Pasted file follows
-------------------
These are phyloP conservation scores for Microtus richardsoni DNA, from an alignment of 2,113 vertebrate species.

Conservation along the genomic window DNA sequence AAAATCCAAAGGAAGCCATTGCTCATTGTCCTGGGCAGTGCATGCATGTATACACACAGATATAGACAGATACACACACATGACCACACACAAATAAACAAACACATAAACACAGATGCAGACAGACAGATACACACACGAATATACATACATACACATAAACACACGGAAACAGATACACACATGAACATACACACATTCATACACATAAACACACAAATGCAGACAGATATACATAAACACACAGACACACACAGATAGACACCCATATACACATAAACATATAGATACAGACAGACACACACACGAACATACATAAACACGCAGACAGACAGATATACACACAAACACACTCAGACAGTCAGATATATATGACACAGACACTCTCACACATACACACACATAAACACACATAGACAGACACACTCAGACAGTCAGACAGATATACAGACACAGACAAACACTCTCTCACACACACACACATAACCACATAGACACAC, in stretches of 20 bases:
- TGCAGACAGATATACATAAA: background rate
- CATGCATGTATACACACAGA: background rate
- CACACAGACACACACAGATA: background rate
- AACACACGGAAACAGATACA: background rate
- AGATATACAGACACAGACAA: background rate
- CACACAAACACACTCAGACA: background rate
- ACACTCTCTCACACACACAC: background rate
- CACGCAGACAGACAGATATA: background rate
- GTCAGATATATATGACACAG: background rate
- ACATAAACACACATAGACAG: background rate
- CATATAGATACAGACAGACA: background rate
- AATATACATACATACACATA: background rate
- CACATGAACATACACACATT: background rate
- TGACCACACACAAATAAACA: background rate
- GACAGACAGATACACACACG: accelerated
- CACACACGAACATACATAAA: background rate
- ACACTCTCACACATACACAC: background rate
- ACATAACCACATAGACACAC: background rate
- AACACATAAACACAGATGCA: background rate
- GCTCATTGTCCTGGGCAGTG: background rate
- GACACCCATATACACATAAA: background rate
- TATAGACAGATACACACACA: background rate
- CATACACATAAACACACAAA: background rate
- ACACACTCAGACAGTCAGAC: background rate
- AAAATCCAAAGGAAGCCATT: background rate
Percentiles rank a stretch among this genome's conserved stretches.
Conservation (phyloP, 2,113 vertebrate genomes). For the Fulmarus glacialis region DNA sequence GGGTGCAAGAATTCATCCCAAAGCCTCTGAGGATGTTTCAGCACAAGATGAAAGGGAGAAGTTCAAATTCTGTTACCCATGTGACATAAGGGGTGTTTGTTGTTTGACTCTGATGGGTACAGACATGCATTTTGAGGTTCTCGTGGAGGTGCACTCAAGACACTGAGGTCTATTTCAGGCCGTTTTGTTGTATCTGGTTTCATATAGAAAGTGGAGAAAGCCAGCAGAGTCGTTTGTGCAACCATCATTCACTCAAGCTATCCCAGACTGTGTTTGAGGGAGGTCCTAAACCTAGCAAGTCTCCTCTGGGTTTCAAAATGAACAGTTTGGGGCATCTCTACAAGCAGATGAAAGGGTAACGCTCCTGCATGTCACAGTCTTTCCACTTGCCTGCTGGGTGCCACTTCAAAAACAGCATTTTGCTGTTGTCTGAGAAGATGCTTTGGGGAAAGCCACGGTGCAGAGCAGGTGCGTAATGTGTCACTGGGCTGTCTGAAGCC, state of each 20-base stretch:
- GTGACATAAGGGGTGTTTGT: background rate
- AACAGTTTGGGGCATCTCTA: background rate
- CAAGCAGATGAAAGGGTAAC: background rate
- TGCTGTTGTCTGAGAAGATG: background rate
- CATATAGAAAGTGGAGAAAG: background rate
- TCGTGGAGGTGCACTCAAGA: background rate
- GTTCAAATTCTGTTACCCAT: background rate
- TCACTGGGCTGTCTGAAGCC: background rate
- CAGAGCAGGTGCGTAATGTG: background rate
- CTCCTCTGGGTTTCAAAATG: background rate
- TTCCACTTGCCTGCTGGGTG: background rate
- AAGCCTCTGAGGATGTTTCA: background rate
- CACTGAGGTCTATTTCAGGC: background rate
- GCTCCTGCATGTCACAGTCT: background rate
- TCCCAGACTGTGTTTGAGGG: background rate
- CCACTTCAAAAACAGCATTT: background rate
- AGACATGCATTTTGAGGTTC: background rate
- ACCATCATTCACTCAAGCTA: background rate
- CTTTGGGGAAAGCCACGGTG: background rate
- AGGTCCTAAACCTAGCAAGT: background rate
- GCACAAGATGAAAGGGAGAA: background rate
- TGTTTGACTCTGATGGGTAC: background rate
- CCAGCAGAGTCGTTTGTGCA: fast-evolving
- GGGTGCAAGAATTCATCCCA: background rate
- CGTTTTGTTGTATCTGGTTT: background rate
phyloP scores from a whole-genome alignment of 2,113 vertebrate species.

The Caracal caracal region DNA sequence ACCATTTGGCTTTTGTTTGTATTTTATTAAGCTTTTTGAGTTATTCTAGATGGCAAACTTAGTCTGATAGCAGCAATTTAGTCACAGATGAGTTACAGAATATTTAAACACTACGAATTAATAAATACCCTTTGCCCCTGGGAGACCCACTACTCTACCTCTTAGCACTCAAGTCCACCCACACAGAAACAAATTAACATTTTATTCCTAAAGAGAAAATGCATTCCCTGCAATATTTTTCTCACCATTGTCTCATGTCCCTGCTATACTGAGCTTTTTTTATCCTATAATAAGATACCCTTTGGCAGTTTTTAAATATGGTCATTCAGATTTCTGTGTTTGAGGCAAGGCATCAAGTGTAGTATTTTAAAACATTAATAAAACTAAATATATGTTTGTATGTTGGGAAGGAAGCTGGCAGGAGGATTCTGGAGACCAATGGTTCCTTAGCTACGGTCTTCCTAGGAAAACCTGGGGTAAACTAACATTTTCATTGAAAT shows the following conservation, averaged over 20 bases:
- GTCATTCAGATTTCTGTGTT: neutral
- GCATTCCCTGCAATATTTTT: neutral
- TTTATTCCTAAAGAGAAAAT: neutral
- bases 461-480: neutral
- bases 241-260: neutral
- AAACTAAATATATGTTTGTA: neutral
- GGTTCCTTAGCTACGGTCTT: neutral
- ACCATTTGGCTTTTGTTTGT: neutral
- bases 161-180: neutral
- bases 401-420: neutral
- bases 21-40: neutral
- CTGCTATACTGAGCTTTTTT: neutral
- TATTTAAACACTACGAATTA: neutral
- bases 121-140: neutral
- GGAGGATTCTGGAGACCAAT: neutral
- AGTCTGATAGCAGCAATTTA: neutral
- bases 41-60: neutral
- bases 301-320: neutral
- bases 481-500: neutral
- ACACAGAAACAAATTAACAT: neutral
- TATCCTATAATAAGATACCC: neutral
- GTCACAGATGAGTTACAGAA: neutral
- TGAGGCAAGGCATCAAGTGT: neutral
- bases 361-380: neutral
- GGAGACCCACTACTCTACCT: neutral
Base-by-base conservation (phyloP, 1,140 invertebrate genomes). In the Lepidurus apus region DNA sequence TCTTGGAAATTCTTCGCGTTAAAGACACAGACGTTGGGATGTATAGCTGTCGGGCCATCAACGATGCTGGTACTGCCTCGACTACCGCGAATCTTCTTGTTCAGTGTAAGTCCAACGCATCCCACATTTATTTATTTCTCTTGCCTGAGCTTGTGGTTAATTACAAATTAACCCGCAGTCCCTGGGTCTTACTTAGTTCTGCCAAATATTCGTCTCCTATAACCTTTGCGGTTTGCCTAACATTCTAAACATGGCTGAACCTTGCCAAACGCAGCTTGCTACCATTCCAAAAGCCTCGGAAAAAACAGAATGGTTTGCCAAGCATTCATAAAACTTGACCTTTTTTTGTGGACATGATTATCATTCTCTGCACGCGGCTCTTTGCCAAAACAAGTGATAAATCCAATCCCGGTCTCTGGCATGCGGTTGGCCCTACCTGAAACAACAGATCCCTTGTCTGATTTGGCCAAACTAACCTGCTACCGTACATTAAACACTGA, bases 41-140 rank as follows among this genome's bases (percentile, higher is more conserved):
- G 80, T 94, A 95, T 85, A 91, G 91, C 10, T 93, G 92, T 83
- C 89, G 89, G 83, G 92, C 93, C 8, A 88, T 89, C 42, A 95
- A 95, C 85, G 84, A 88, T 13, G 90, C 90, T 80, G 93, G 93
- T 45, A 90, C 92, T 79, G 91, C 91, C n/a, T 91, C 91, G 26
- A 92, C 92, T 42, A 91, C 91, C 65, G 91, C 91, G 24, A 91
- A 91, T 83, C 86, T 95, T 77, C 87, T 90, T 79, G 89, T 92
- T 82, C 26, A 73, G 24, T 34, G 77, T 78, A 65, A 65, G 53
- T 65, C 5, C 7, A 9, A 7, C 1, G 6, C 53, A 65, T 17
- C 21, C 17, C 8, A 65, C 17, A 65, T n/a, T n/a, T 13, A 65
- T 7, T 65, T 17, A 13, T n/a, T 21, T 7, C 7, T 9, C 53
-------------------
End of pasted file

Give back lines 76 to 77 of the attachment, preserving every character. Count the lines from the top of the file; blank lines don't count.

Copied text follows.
- ACACAGAAACAAATTAACAT: neutral
- TATCCTATAATAAGATACCC: neutral